One attorney said the industry is going through a period of reassessment.
CHRISTIAN SCIENCE MONITOR
NEW YORK -- WorldCom's massive bankruptcy marks a turning point for the nation's troubled telecommunications sector.
The question is which direction it will go from here -- toward a historic collapse that could spread to other industries, or to firmer footing for the future?
Optimists argue this is a networked nation. People are still picking up the phone, while businesses send billions of bytes of data over the nation's telecommunications system, despite WorldCom's record bankruptcy filing. Thus, the industry will survive.
Pessimists say that other major telecommunications companies face the same woes as WorldCom: They simply can't compete in a free market where fierce price competition undercuts needed long-term investment. Already, the industry's decline has been startling: By some estimates, it is one of the biggest business failures in U.S. history -- bigger than the dotcom crash and the fall of the railroads in the 1890s.
Still, there is general agreement about one thing. The overcapacity and huge debt loads built up during the 1990s -- which scared off investors, making the situation even worse -- will give way to a period of consolidation. That could result in higher prices overall for consumers, but also a more stable industry.
"It's the great tidal event that the telecom industry was waiting for," says Owen Kurtin, a telecommunications attorney with the law firm Salans in New York. "There's not a lot more that can happen. I think we're going to go through a period of re-examination now that looks at what services people actually need, what capacity is needed to support it, what business models can survive."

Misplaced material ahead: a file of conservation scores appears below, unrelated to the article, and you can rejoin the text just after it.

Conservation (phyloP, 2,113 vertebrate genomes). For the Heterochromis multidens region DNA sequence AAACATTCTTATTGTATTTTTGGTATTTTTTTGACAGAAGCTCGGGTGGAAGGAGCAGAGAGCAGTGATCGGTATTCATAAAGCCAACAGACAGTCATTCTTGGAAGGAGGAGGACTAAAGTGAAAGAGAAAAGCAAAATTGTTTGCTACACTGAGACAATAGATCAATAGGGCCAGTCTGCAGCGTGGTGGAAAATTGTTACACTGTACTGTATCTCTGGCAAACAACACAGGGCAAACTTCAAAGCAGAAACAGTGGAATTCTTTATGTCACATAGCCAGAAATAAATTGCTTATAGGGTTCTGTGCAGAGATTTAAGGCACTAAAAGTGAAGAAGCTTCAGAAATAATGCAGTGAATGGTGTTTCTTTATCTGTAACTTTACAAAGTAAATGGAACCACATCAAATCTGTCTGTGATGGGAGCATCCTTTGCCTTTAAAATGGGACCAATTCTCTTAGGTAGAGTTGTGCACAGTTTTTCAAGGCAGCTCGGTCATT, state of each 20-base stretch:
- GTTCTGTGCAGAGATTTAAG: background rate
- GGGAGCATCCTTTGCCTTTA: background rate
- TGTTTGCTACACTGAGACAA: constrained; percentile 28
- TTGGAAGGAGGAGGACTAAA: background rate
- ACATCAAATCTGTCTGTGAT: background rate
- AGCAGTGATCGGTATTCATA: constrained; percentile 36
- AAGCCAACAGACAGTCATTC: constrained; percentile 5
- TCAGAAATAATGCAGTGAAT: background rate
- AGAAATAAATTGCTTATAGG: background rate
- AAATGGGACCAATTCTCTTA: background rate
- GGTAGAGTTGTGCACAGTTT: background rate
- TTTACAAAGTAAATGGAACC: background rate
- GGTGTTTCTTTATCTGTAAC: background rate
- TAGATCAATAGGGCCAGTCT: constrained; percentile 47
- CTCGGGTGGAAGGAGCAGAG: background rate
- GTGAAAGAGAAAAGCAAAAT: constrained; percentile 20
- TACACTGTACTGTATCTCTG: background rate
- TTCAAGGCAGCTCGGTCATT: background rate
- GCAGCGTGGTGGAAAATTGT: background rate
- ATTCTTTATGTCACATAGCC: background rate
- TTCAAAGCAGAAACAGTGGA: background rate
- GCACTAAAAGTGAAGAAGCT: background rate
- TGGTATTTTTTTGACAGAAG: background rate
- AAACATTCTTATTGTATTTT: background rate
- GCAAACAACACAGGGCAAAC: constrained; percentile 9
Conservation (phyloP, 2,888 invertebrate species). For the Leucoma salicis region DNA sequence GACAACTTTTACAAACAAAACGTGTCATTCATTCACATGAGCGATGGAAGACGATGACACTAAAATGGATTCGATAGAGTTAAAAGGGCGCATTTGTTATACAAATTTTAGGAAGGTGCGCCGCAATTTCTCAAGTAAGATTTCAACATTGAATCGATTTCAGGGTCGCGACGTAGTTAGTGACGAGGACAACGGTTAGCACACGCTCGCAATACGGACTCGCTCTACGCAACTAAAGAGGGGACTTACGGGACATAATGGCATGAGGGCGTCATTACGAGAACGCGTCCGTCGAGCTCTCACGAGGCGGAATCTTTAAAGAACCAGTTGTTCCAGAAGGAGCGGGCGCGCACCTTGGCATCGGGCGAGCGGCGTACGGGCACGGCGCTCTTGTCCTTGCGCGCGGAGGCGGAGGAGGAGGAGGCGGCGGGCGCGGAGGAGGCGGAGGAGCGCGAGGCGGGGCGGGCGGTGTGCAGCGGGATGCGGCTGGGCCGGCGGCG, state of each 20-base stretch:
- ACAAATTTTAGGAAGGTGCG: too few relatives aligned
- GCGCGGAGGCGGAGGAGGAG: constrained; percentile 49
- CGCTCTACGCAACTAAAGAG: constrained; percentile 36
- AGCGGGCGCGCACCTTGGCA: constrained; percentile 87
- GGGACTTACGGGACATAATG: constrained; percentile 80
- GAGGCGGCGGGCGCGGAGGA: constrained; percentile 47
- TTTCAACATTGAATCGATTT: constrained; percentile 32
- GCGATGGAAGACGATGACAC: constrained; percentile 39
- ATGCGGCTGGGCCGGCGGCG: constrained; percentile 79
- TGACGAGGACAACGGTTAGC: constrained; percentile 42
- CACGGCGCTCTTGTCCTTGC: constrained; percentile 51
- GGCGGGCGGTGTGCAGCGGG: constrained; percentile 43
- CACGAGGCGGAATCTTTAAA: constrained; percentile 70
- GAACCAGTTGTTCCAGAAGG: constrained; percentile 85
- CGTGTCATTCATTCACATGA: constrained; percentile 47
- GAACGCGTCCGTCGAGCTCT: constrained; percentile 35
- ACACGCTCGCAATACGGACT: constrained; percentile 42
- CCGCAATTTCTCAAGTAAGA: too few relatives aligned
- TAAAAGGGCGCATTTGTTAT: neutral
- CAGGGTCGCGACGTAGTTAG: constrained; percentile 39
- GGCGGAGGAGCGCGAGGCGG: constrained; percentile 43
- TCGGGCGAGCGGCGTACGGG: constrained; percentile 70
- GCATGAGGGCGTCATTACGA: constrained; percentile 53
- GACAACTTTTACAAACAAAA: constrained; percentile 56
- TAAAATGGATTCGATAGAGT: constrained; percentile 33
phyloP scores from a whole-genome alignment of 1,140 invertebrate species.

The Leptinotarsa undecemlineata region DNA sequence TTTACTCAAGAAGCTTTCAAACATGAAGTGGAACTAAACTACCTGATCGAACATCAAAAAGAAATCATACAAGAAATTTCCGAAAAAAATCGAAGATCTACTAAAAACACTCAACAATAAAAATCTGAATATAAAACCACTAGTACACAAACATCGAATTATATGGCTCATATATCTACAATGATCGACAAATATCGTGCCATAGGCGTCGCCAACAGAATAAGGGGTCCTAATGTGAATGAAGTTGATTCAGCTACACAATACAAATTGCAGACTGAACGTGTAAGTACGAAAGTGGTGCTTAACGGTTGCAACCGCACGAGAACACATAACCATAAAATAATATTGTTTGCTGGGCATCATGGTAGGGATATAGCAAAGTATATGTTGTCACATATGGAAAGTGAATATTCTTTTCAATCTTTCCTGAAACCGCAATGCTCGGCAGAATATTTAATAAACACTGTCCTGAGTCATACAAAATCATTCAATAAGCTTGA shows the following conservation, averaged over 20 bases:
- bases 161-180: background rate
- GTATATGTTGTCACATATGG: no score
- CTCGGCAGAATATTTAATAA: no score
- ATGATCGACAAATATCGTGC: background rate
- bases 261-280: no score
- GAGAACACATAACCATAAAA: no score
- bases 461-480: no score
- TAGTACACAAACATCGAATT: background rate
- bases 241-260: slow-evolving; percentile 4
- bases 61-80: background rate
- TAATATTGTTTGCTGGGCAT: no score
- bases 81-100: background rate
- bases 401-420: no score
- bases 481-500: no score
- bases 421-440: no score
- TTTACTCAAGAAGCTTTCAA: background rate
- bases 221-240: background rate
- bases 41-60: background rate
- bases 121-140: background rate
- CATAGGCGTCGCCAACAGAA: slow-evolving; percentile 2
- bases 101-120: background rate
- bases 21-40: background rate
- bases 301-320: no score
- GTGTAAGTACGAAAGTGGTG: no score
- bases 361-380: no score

What analysts say
Analysts believe the companies that are going to survive are the larger, more stable ones that already have a customer base, solid revenues and real products and networks -- like the Baby Bells and AT & amp;T. And there will be fewer of them. The industry faces several waves of consolidation that could include the first mergers of local and long-distance companies. "There's too many competitors slicing the pie too thin," says Jeff Kagan, a telecommunications analyst based in Atlanta. "Not enough have a big enough market share or a big enough revenue stream. And when you slice the pie too thin, nobody wins."
Consumer activists contend the problem goes far deeper than simply too much competition: There's not enough regulation. They note that telecommunications companies, like electric utilities, require long-term investments to build their infrastructures. During the 1990s, investors bought telecommunications stock without caring that the companies didn't show any profits.
But when the dotcom bubble burst, investors suddenly started to worry about all of that red ink. That set off a selling frenzy, with equipment suppliers like Nortel Networks and Lucent Technologies being hit first, then service providers like WorldCom and AT & amp;T.
"The answer is that maybe these are utilities that can not be run on the high risk, short-term view that absolutely pervades the rest of our economy," says Mark Cooper of the Consumer Federation of America.